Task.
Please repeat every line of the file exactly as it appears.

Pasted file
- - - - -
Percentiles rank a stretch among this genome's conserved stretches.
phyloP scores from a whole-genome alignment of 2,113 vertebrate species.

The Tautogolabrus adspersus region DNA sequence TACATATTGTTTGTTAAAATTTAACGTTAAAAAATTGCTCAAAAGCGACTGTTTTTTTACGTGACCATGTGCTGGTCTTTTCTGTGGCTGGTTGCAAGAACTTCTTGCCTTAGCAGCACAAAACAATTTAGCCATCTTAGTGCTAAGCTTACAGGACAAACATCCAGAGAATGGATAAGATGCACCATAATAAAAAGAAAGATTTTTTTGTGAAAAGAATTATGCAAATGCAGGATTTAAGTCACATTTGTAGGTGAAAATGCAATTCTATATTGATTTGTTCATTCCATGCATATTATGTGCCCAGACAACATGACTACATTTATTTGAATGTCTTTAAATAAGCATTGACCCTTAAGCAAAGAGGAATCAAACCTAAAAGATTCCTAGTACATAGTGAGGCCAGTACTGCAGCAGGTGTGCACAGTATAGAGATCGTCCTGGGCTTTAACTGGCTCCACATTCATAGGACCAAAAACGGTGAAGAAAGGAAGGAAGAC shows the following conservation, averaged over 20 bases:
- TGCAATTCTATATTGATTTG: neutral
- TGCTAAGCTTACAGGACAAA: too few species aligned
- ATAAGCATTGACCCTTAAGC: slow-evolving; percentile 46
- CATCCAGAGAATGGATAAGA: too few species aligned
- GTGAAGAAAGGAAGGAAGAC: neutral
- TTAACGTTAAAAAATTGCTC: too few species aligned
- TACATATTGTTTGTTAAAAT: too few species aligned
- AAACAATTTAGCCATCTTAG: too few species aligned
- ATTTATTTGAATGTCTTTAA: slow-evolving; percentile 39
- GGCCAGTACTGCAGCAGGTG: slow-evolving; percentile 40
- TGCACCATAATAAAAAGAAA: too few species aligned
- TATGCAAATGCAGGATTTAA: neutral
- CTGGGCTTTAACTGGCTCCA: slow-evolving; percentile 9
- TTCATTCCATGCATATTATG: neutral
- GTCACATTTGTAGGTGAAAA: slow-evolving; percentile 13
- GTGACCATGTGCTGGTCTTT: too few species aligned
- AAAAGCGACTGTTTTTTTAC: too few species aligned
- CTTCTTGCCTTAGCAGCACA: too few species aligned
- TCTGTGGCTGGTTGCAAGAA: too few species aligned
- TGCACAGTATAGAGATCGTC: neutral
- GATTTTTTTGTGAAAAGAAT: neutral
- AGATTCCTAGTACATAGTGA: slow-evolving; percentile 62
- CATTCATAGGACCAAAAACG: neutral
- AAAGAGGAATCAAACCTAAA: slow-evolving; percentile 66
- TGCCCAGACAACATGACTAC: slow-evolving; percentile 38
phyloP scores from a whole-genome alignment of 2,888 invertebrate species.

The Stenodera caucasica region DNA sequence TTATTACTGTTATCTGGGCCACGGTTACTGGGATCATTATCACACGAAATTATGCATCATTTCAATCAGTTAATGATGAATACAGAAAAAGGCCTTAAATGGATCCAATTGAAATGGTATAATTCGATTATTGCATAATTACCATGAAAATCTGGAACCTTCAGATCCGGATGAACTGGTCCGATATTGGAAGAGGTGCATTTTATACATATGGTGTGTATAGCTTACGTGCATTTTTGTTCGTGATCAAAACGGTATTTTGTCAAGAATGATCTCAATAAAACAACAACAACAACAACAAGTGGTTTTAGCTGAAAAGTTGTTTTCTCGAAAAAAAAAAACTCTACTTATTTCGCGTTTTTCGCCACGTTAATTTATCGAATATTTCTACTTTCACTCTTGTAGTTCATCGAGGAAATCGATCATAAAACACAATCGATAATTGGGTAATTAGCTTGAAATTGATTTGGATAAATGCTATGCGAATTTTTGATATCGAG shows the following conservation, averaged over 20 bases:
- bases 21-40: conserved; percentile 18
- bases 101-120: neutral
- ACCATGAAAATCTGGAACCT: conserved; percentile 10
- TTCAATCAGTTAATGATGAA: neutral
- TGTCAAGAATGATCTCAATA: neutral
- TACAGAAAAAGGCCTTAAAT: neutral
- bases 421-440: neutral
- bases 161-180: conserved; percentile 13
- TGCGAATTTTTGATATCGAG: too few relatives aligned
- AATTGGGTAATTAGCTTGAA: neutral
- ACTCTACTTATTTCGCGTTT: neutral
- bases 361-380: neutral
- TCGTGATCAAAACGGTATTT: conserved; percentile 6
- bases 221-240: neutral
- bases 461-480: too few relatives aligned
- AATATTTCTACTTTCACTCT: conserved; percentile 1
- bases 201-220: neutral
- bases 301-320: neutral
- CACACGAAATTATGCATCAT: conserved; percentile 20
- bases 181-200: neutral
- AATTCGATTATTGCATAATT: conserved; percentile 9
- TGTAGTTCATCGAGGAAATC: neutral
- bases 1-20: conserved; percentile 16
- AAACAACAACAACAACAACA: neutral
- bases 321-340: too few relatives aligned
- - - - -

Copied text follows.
Percentiles rank a stretch among this genome's conserved stretches.
phyloP scores from a whole-genome alignment of 2,113 vertebrate species.

The Tautogolabrus adspersus region DNA sequence TACATATTGTTTGTTAAAATTTAACGTTAAAAAATTGCTCAAAAGCGACTGTTTTTTTACGTGACCATGTGCTGGTCTTTTCTGTGGCTGGTTGCAAGAACTTCTTGCCTTAGCAGCACAAAACAATTTAGCCATCTTAGTGCTAAGCTTACAGGACAAACATCCAGAGAATGGATAAGATGCACCATAATAAAAAGAAAGATTTTTTTGTGAAAAGAATTATGCAAATGCAGGATTTAAGTCACATTTGTAGGTGAAAATGCAATTCTATATTGATTTGTTCATTCCATGCATATTATGTGCCCAGACAACATGACTACATTTATTTGAATGTCTTTAAATAAGCATTGACCCTTAAGCAAAGAGGAATCAAACCTAAAAGATTCCTAGTACATAGTGAGGCCAGTACTGCAGCAGGTGTGCACAGTATAGAGATCGTCCTGGGCTTTAACTGGCTCCACATTCATAGGACCAAAAACGGTGAAGAAAGGAAGGAAGAC shows the following conservation, averaged over 20 bases:
- TGCAATTCTATATTGATTTG: neutral
- TGCTAAGCTTACAGGACAAA: too few species aligned
- ATAAGCATTGACCCTTAAGC: slow-evolving; percentile 46
- CATCCAGAGAATGGATAAGA: too few species aligned
- GTGAAGAAAGGAAGGAAGAC: neutral
- TTAACGTTAAAAAATTGCTC: too few species aligned
- TACATATTGTTTGTTAAAAT: too few species aligned
- AAACAATTTAGCCATCTTAG: too few species aligned
- ATTTATTTGAATGTCTTTAA: slow-evolving; percentile 39
- GGCCAGTACTGCAGCAGGTG: slow-evolving; percentile 40
- TGCACCATAATAAAAAGAAA: too few species aligned
- TATGCAAATGCAGGATTTAA: neutral
- CTGGGCTTTAACTGGCTCCA: slow-evolving; percentile 9
- TTCATTCCATGCATATTATG: neutral
- GTCACATTTGTAGGTGAAAA: slow-evolving; percentile 13
- GTGACCATGTGCTGGTCTTT: too few species aligned
- AAAAGCGACTGTTTTTTTAC: too few species aligned
- CTTCTTGCCTTAGCAGCACA: too few species aligned
- TCTGTGGCTGGTTGCAAGAA: too few species aligned
- TGCACAGTATAGAGATCGTC: neutral
- GATTTTTTTGTGAAAAGAAT: neutral
- AGATTCCTAGTACATAGTGA: slow-evolving; percentile 62
- CATTCATAGGACCAAAAACG: neutral
- AAAGAGGAATCAAACCTAAA: slow-evolving; percentile 66
- TGCCCAGACAACATGACTAC: slow-evolving; percentile 38
phyloP scores from a whole-genome alignment of 2,888 invertebrate species.

The Stenodera caucasica region DNA sequence TTATTACTGTTATCTGGGCCACGGTTACTGGGATCATTATCACACGAAATTATGCATCATTTCAATCAGTTAATGATGAATACAGAAAAAGGCCTTAAATGGATCCAATTGAAATGGTATAATTCGATTATTGCATAATTACCATGAAAATCTGGAACCTTCAGATCCGGATGAACTGGTCCGATATTGGAAGAGGTGCATTTTATACATATGGTGTGTATAGCTTACGTGCATTTTTGTTCGTGATCAAAACGGTATTTTGTCAAGAATGATCTCAATAAAACAACAACAACAACAACAAGTGGTTTTAGCTGAAAAGTTGTTTTCTCGAAAAAAAAAAACTCTACTTATTTCGCGTTTTTCGCCACGTTAATTTATCGAATATTTCTACTTTCACTCTTGTAGTTCATCGAGGAAATCGATCATAAAACACAATCGATAATTGGGTAATTAGCTTGAAATTGATTTGGATAAATGCTATGCGAATTTTTGATATCGAG shows the following conservation, averaged over 20 bases:
- bases 21-40: conserved; percentile 18
- bases 101-120: neutral
- ACCATGAAAATCTGGAACCT: conserved; percentile 10
- TTCAATCAGTTAATGATGAA: neutral
- TGTCAAGAATGATCTCAATA: neutral
- TACAGAAAAAGGCCTTAAAT: neutral
- bases 421-440: neutral
- bases 161-180: conserved; percentile 13
- TGCGAATTTTTGATATCGAG: too few relatives aligned
- AATTGGGTAATTAGCTTGAA: neutral
- ACTCTACTTATTTCGCGTTT: neutral
- bases 361-380: neutral
- TCGTGATCAAAACGGTATTT: conserved; percentile 6
- bases 221-240: neutral
- bases 461-480: too few relatives aligned
- AATATTTCTACTTTCACTCT: conserved; percentile 1
- bases 201-220: neutral
- bases 301-320: neutral
- CACACGAAATTATGCATCAT: conserved; percentile 20
- bases 181-200: neutral
- AATTCGATTATTGCATAATT: conserved; percentile 9
- TGTAGTTCATCGAGGAAATC: neutral
- bases 1-20: conserved; percentile 16
- AAACAACAACAACAACAACA: neutral
- bases 321-340: too few relatives aligned